Back in the day of the old Soviet Union, the Socialist Workers Party had the rather evocative rallying cry of “Neither Washington nor Moscow But International Socialism.”

 

Perhaps UKIP should adopt an adaptation: “Neither Brussels nor London But….”.

 

UKIP has capitalised in these election campaigns by campaigning negatively on the issue of immigration, but to move forward it now must lay out of a positive national vision not just on Independence from the European Union but far more importantly, independence from London.

 

Some of the policies are already in place, but I suggest we should go much further and advocate genuine, hyper-localism as a way of achieving local autonomy and decreasing resentment of London rule.

 

  • Most revenue collection should be set by local councils rather than centrally by the discredited Westminster parliament. Replace centrally levied VAT with a locally levied and set goods and services tax, which would allow much needed competition between local authorities.

 

  • Shale gas is a localised resource, not a truly national one. It is extracted from the rocks beneath our feet, and creates a high volume product that is best consumed locally as well. UKIP’s policy of a sovereign wealth fund is better than HM Treasury’s predictably greedy and unimaginative response, but it is still a centrally administered solution, and anyone who remembers Gordon Brown’s raid on private pensions won’t place much store on it’s long term survival. Far better would it be to hand all mineral rights over the owners of land and give local councils power over shale taxation and planning permission. Local governments, industry, schools and universities could then partner in developing the economic infrastructure necessary, much as Aberdeen did very successfully with North Sea Oil in the 1970s. Done right, shale could revitalise some of our great Northern industrial cities and restore local pride. Let us show trust in the people by handing over control.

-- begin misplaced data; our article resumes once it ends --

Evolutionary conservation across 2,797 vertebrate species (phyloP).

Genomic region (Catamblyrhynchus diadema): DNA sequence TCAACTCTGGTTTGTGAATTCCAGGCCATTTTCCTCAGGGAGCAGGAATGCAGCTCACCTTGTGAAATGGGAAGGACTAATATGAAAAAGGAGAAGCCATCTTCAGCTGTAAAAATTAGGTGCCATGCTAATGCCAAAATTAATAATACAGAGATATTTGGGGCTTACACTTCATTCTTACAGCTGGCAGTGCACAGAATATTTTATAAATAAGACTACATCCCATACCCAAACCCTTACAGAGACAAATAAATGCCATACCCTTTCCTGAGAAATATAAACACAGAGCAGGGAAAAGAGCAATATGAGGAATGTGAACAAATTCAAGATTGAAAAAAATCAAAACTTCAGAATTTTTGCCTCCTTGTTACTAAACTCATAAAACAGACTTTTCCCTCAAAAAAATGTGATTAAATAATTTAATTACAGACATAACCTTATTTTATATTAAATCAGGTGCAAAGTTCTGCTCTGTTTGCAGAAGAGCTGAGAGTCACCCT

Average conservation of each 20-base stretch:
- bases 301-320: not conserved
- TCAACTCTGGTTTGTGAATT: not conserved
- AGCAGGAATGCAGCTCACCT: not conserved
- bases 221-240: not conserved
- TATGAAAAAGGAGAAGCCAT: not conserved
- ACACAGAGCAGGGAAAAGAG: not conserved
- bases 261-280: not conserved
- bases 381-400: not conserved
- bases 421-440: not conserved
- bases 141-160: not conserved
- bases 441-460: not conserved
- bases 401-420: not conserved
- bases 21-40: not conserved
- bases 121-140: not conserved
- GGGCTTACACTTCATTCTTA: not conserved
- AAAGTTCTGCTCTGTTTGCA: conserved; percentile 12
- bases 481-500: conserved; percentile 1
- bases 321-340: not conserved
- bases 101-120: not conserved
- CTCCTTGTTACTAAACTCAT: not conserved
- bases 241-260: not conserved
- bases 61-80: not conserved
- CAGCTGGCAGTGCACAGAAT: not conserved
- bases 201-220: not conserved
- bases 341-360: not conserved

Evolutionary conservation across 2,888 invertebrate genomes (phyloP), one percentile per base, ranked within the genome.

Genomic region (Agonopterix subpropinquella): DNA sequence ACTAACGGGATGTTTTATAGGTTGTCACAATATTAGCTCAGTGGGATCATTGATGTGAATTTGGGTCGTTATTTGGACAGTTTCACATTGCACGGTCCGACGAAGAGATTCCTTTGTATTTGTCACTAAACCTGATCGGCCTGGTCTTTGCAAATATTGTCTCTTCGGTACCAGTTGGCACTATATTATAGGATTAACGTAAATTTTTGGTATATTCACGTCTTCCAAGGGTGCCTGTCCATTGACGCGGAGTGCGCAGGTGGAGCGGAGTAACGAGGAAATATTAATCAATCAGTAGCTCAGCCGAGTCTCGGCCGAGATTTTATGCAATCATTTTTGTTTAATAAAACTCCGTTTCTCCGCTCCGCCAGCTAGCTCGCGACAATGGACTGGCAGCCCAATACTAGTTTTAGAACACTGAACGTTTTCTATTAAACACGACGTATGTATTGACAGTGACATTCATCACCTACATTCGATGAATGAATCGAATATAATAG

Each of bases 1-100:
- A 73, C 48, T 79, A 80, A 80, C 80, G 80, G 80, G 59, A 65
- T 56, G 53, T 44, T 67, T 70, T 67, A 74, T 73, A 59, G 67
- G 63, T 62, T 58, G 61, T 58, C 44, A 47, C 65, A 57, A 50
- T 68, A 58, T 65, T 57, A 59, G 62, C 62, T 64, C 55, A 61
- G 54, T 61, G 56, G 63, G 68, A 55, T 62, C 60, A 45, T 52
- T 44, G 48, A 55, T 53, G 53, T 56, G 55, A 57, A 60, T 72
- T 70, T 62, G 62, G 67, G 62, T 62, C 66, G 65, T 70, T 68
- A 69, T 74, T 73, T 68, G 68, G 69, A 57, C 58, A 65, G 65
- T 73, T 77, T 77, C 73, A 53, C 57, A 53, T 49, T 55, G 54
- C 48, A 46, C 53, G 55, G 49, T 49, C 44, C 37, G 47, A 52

• Localised control of a points based immigration system. The impact of immigration is, of course, highly local. So are the skill shortages that immigration in some cases may solve. Is there therefore really any need for work visas and immigration levels to be centrally controlled? Why not let local councils set the terms and conditions for work visas rather than central government? This way, we could get much more fine-tuning of immigration that may suite the purposes of local communities, and consequently much less fear and better community relationships.

 

  • Move to proper market in education by building on the existing academy and free school system but allowing a degree of selection according to ability to realise the UKIP goal of grammar or high quality technical schools. Even allow school chains to make profits, as Sweden has done, which has put rocket boosters under the free school movement there.

 

A coherent vision of local emancipation will grab the imagination of people weary of London rule far more than the rather esoteric subject of “Europe” ever will do. It is freedom and independence from London that really matters to most people, and the people are now listening to UKIP to see if we have the ideas to deliver it.

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